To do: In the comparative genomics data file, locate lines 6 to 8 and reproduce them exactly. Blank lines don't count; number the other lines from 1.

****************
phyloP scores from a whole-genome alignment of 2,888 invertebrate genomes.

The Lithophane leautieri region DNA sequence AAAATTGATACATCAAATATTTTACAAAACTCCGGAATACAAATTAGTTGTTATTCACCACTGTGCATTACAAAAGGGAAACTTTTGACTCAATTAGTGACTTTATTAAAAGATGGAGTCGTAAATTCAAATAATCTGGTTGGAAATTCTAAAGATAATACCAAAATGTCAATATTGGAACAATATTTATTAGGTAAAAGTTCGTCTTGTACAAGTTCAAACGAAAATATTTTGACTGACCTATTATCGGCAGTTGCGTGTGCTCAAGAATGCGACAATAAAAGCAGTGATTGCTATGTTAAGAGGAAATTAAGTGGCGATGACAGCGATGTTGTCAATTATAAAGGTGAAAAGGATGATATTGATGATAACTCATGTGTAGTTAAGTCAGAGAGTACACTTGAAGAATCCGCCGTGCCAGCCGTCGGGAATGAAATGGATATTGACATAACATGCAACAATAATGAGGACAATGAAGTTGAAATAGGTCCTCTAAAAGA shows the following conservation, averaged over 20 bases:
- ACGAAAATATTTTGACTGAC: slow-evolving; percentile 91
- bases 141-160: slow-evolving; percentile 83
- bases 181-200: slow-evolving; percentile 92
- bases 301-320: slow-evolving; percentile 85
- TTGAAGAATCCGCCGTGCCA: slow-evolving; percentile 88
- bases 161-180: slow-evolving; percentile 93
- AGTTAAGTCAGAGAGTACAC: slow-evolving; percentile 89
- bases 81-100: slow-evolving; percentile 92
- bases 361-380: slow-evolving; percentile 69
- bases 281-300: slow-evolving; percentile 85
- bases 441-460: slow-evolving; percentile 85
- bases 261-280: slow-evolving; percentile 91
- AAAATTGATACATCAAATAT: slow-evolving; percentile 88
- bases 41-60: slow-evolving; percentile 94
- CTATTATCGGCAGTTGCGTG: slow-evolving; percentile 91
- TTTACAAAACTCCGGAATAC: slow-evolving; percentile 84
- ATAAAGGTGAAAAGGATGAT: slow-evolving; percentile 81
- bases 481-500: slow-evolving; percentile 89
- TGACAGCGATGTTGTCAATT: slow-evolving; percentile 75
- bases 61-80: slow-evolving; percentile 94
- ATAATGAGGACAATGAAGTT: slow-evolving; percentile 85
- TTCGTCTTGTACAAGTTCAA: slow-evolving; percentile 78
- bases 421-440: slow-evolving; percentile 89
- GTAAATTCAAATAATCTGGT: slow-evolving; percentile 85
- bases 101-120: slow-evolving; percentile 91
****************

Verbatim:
- bases 301-320: slow-evolving; percentile 85
- TTGAAGAATCCGCCGTGCCA: slow-evolving; percentile 88
- bases 161-180: slow-evolving; percentile 93